Efforts were then made by Flintshire County Council to register Edwin Tegeingl’s coat of arms as their own. The design was formally granted to the council on May 12th 1938 but was lightly augmented with the addition of four silver plates (discs) on the arms of the cross and a silver mascle ( a voided diamond) at its centre.


The council’s augmented version of the arms appears on the front cover


of the ‘Guide to the Flintshire Record Office’, published by the county’s first archivist M. Bevan-Evans in 1955 and can be seen on the sign outside Rhyl High School (pre 1974)


and on the side of a vehicle used by Flintshire County Council Ambulance Service (c.1972), based at Queensferry


The council’s version of the arms were also used by the County of Flint Fire Service on the cap badges


and buttons


of the uniforms.

They are also seen on this 1960 fire engine


The arms have also been used by the county’s sporting bodies as seen on this county golf union plaque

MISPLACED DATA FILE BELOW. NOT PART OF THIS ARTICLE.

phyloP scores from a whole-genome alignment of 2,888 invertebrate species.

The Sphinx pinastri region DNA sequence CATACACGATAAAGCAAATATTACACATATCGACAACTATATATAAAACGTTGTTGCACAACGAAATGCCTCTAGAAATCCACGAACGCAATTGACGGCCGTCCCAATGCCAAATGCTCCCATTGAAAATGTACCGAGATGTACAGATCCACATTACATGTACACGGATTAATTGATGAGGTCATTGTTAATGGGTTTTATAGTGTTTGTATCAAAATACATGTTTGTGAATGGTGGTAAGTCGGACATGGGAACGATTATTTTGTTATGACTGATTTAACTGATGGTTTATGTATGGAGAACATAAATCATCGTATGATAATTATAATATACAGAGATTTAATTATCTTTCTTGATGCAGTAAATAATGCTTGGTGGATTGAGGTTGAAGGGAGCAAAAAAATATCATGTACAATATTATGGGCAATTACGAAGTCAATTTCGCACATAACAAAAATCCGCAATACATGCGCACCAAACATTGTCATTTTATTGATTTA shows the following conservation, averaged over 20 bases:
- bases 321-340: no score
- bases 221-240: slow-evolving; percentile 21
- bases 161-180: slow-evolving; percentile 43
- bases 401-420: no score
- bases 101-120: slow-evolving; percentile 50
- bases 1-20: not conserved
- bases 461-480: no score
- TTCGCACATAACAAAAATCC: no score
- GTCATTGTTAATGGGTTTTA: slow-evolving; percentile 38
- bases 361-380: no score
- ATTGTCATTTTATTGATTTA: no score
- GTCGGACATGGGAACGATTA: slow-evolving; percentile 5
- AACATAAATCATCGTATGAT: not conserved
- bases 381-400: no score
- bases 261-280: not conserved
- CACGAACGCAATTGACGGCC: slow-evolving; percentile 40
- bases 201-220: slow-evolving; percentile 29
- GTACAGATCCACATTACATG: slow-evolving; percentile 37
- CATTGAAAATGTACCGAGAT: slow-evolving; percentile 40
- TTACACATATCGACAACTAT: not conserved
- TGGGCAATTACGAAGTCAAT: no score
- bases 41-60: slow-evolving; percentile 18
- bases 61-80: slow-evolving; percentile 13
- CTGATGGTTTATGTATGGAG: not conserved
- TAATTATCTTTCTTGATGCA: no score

and on the prize awarded to the winners of the “Flintshire Knockout Shield”


a county cricket competition, held here by the Mold team

 CRICKET 2 (2)

as well as being used by the Flintshire Historical Society


The council arms are also seen in this 1958 image in quasi flag form


hoisted by representatives from the county at the Festival of Wales Pageant in Cardiff.

Following the adoption of flags by the nearby counties of Caernarfonshire, Anglesey and Meirionnydd, several individuals in Flintshire were keen to see their county also register a flag. Accordingly, Shaun Evans, John Wiltshire and Stephen Rule promoted the Tegeingl arms as the most appropriate basis for a Flintshire county flag and established a campaign to see this registered, based on a “Flintshire Flag Supporters Group” Facebook page, which quickly established a following of over 200 people.